Some Common Foot Conditions Explained

Images from Society of Chiropodists and Podiatrists - SCPOD

The Foot

Don't panic! The picture is not one of our clients; it's just a plastic model. There are 26 bones in the foot connected by a complex arrangement of muscles and ligaments and covered in fatty padding and tough yet supple flesh. This design makes the human body the best all-terrain vehicle on the planet. Humans have literally walked to the ends of the Earth and climbed onto its roof.

The feet are in constant demand throughout the waking day and it is, perhaps, not surprising that they sometimes need some help. In this section of the website you will find some brief explanations of common problems that the podiatrist can help you to overcome.

Find more information at the College of Podiatry.


The verruca (plural verrucae) is simply a wart. Most verrucae occur on the soles of the feet but they can also grow around the toes. The young verruca looks like a small dark puncture mark but later turns grey or brown. It's possible for verrucae to clear up without help but they can spread easily.

Sweaty Feet

You may already know that sweaty smells (including smelly feet) are caused by bacteria that enjoy warm, moist conditions. Feet have more sweat glands than anywhere else because the moisture is needed to keep the flesh supple; so feet will continue to sweat even when they aren't hot! Rigorous hygiene is the best prevention and cure. If you can avoid wearing the same shoes all day every day, you will give them a chance to dry out. Leather shoes are naturally breathable and lace ups don't have to be such a tight fit as slip-ons so may allow better air circulation

Callus and Corns

When walking or standing, weight is taken on the heel and ball of the foot where the skin grows thick to withstand the pressure. The skin may thicken anywhere where there is excessive pressure as a protective response. Sometimes this thickening develops into an uncomfortable corn or callus. Most calluses indicate an underlying problem such as a bony deformity or inappropriate footwear. Some people have skin that hardens up more easily and elderly people are also prone to corns and calluses because they tend to have less fatty padding tissue.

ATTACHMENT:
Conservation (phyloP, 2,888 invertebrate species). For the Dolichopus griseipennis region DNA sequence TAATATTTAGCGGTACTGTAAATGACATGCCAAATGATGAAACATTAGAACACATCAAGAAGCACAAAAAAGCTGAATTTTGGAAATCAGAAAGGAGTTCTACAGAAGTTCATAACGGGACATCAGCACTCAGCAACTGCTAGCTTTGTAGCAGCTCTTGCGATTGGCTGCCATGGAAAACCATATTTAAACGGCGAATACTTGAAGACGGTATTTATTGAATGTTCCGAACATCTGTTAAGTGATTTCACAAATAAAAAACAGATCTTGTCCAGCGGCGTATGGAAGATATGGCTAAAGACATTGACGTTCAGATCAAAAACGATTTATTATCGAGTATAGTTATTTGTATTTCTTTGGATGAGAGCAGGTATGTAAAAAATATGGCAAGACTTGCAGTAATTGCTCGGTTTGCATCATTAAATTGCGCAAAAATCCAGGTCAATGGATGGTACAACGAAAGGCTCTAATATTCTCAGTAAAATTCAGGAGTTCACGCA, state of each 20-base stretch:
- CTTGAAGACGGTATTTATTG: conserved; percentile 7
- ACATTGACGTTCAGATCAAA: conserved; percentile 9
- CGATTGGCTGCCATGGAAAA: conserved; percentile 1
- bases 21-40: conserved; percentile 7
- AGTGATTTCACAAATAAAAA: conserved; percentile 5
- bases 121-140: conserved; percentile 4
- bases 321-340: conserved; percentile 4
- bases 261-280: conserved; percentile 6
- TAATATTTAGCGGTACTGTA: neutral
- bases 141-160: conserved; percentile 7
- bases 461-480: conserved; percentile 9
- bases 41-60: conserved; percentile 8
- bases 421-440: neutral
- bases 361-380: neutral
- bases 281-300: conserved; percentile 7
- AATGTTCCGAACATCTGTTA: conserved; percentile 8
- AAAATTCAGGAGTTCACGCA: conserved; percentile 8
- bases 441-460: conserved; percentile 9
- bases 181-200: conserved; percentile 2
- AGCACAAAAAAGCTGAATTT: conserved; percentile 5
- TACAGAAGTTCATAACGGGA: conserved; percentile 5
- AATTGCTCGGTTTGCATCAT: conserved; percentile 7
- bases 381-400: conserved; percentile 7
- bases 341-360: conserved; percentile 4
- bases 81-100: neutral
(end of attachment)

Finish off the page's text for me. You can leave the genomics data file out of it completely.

A callus can become painful, 'like walking on stones'. The podiatrist can remove the callus to give rapid pain relief, 'like walking on air'. You should also expect preventive advice and treatment, for example padding to redistribute weight.

Ingrowing Toenail

An ingrowing toenail is one which has started to pierce the flesh of the toe. It sounds painful, and is! Pain like a splinter is an early sign. An ingrowing toenail can cause bleeding and infection and the sooner it is treated, the quicker and less painful the treatment.

Causes include the way you stand (posture), the way you walk (gait) and some people's toenails just have a natural tendency to curl inwards. One of the most common causes, however, is not cutting toenails properly (the risk of an ingrowing toenail is a good reason not to pick your nails.)

Fungal Infections (Athlete's Foot)

Athlete's Foot is a fungal infection. You can pick up fungus anywhere where you walk barefoot but especially communal areas such as changing rooms, showers and pool-sides. Once a foot has been contaminated, the warm sweaty shoe or trainer creates ideal growing conditions. Some fungi species also like it if summer sandals allow feet to dry out too much and lose their natural protective oils.

Your pharmacist should be able to recommend a treatment that may avoid the need to visit the podiatrist, and you can do lots to protect yourself.

Wear flip-flops in the shower and changing rooms. Keep your feet clean, and dry them thoroughly before putting on socks and shoes. Don't wear the same shoes every day. Choose socks and shoes that let your feet 'breathe'.